27. Lau JT, Stamatis ED, Myerson MS, et al. Implantable direct-current bone stimulators in high-risk and revision foot and ankle surgery: a retrospective analysis with outcome assessment. Am J Orthop (Belle Mead NJ). Jul 2007;36(7):354-357. PMID 17694182 
  28. Saxena A, DiDomenico LA, Widtfeldt A, et al. Implantable electrical bone stimulation for arthrodeses of the foot and ankle in high-risk patients: a multicenter study. J Foot Ankle Surg. Nov-Dec 2005;44(6):450-454. PMID 16257674
  29. Centers for Medicare & Medicaid Services. National Coverage Determination (NCD) for Osteogenic Stimulators (150.2). 2005; https://www.cms.gov/medicare-coverage-database/details/ncd- details.aspx?NCDId=65&ncdver=2&DocID=150.2&ncd_id=150.2&ncd_version=2&basket=ncd%25253A150%25 252E2%25253A2%25253AOsteogenic+Stimulators&bc=gAAAABAAAAAA&. Accessed March 7, 2018. 

Coding Section

Codes Number Description
CPT 20974 Electrical stimulation to aid bone healing: noninvasive (non-operative)
  20975 invasive (operative
ICD-9 Procedure 78.90-78.99 Insertion of bone growth stimulatorl code range
  99.86 Non-invasive placement of bone growth stimulator
ICD-9 Diagnosis 733.81 Melanin of fracture
  733.82 Nonunion of fracture (code includes pseudoarthrosis/pseudarthrosis)
HCPCS E0747 Osteogenesis stimulator, electrical, noninvasive, other than spinal applications
  E0749 Osteogenesis stimulator, electrical, surgically implanted
ICD-10-CM (effective 10/01/15) Q74.0 Other congenital malformations of upper limb(s), including shoulder girdle (includes congenital pseudarthrosis of clavicle)
  S32.2xxK-S32.9xxK; S42.00xK-s42.92xK; S49.00xK-S49.199K; S52.00xK-S52.92xN; S59.00xK-S59.299K; S62.00xK-S62.92xK; S72.00xK-S72.92xN; S7900xK-S79.199K; S82.00xK-S82.92xN; S89.00xK-S89.399K; S92.00xK-S92.919K Fracture nonunion codes for the appendicular skeleton - 7th digit "K" is subsequent encounter for nonunion (in forearm, femur, lower leg & ankle fractures 7th digits "m" and "n" are also nonunion for certain types of open fractures - in fractures of the shoulder, humerus, wrist, hand and foot there isn't separation of open vs. closed nonunions).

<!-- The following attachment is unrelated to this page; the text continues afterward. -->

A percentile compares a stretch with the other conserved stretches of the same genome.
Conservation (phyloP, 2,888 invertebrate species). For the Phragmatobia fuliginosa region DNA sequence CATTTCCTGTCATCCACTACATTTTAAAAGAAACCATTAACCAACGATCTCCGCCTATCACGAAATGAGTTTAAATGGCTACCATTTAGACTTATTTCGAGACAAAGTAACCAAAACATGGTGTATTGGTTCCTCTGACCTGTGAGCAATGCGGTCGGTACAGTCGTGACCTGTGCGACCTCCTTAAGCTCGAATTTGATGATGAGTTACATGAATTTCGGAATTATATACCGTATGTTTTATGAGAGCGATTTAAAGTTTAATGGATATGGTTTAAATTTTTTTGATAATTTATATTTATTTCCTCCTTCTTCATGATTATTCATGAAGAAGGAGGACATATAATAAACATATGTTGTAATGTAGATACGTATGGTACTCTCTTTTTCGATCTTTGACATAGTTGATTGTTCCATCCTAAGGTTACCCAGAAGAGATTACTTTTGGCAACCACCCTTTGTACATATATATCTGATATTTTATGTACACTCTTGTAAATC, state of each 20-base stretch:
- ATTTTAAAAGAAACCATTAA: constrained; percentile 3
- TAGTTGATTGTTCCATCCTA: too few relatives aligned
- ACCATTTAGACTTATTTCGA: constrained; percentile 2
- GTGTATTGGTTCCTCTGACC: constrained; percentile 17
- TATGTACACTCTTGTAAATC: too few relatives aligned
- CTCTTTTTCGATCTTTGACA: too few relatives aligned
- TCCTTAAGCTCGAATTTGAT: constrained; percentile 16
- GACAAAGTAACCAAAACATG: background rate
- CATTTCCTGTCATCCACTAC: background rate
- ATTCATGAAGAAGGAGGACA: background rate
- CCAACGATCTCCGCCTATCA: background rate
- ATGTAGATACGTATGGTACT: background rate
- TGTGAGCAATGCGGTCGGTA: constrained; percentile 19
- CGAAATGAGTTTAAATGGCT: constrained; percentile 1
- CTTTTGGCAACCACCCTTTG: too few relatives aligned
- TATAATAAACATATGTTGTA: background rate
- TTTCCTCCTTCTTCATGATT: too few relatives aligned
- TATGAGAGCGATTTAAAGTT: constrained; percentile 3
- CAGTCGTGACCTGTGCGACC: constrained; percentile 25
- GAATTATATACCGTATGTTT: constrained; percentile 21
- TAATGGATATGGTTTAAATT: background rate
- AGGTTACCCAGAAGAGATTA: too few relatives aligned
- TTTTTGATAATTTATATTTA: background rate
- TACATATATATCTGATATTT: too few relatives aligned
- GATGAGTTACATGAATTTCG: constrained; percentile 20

ICD-10-PCS (effective 10/01/15)    ICD-10-PCS codes are only used for inpatient services. There isn't a specific ICD-10-PCS code for application of this stimulation. 
  3E00XGC Administration, physiological systems and anatomical regions, introduction, skin and mucous membranes, external, other therapeutic substance 
Type of Service   Surgery  
Place of Service  Home, Inpatient, Outpatient, Physician's Office  

Procedure and diagnosis codes on Medical Policy documents are included only as a general reference tool for each policy. They may not be all-inclusive.

Index
Bone Growth Stimulation, Electrical, Appendicular Skeleton
Electrical Bone Growth Stimulation, Appendicular Skeleton
Stimulation, Electrical Bone Growth, Appendicular Skeleton